The first results have recently been made available in advance to all members of the TU Ilmenau via the archive's SharePoint presence. For the website and the employee intranet, a time slice of the website and the employee intranet will be offered for the periods 2019/2020 and 2021 respectively. This will give them the opportunity to check what content has been saved and so does not necessarily need to be transferred to the new website. Finally, streamlining the website was considered an important goal of the web relaunch.

Web archive portal accessible to all

In the course of further work, a web archive portal for the TU Ilmenau is to be created that is accessible to all. In the future, the university web presence will be crawled twice a year. Extraordinary events, such as the Corona Pandemic, have been and will continue to be additionally and closely backed up. Similarly, the University's social media channels, Twitter and Facebook, are archived. Other websites, such as those of student societies, which have also been deemed worthy of archiving, will also be archived in the future, provided the Archive has the rights to do so, and made available to all either in the Archive's rooms or online.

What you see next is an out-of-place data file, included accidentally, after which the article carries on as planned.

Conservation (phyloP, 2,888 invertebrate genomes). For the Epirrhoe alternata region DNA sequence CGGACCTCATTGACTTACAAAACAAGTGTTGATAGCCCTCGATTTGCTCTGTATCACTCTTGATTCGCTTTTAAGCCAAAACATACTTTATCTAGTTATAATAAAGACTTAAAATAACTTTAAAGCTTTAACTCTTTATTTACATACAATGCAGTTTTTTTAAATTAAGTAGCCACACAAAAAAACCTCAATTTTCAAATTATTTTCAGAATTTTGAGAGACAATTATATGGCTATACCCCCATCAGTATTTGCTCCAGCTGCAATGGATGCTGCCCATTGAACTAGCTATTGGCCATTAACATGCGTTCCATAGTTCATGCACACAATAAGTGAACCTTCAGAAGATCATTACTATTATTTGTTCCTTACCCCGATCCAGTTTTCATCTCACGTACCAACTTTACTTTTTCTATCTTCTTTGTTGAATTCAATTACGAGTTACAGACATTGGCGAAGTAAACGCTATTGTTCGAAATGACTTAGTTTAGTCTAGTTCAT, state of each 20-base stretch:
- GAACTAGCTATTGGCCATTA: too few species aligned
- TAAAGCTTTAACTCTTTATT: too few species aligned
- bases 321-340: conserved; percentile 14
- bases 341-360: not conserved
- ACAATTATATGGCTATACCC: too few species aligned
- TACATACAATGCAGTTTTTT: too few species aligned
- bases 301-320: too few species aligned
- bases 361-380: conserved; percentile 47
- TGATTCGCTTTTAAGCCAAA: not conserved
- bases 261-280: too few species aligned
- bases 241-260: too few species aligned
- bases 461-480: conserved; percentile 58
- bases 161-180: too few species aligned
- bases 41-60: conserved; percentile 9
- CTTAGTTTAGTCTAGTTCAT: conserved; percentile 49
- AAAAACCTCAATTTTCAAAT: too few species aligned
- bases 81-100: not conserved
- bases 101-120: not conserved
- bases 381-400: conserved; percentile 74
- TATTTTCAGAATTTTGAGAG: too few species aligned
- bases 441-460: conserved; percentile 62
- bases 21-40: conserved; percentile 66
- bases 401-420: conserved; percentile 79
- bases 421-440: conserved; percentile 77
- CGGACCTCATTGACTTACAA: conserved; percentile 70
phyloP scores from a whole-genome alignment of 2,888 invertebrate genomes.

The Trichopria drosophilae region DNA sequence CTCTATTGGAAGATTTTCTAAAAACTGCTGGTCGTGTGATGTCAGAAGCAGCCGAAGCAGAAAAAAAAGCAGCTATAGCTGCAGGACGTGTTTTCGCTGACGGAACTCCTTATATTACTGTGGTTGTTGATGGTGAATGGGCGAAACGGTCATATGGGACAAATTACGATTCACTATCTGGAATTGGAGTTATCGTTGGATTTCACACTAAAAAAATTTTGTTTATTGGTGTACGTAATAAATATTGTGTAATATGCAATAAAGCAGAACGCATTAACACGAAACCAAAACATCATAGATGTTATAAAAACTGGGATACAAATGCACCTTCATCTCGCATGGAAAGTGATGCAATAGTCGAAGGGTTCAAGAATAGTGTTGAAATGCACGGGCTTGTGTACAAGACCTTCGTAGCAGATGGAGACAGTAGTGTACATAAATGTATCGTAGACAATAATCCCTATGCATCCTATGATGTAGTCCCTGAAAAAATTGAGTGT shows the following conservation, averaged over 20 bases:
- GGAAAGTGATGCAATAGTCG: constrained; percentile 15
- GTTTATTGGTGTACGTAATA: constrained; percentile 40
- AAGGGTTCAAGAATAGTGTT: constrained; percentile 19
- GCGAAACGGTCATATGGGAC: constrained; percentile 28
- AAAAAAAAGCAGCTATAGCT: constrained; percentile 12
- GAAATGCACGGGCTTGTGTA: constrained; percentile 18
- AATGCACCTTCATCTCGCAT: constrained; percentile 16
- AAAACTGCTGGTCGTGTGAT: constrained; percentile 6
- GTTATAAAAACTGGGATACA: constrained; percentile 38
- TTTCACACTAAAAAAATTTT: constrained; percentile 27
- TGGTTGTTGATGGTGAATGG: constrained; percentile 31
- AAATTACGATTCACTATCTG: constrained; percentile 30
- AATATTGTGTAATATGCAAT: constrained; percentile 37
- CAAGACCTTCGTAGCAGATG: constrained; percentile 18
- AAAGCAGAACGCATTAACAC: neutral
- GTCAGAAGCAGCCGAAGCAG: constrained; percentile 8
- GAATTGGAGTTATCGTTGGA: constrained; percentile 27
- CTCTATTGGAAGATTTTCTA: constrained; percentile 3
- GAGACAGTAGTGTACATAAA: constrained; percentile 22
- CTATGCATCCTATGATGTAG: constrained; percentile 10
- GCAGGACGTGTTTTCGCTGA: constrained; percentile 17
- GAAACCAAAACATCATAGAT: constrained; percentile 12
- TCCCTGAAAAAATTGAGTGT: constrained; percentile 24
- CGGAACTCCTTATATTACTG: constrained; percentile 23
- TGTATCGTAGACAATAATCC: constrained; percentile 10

Core task of the archive

One of the basic functions of a university archive is to relieve the active data stock of the university by archiving it and to make the old, but still historically, culturally and legally valuable data accessible in a legally separate room. This applies to the analogue files as well as to the websites, which are ultimately nothing other than official records. In this respect, web archiving is ultimately not a project, but a core task of the archive. And yet: one last step is still missing: the actual long-term archiving. Creating the appropriate structures for this is the task of the university in the coming years.


Dr. Anja Kürbis

Head of the University Archives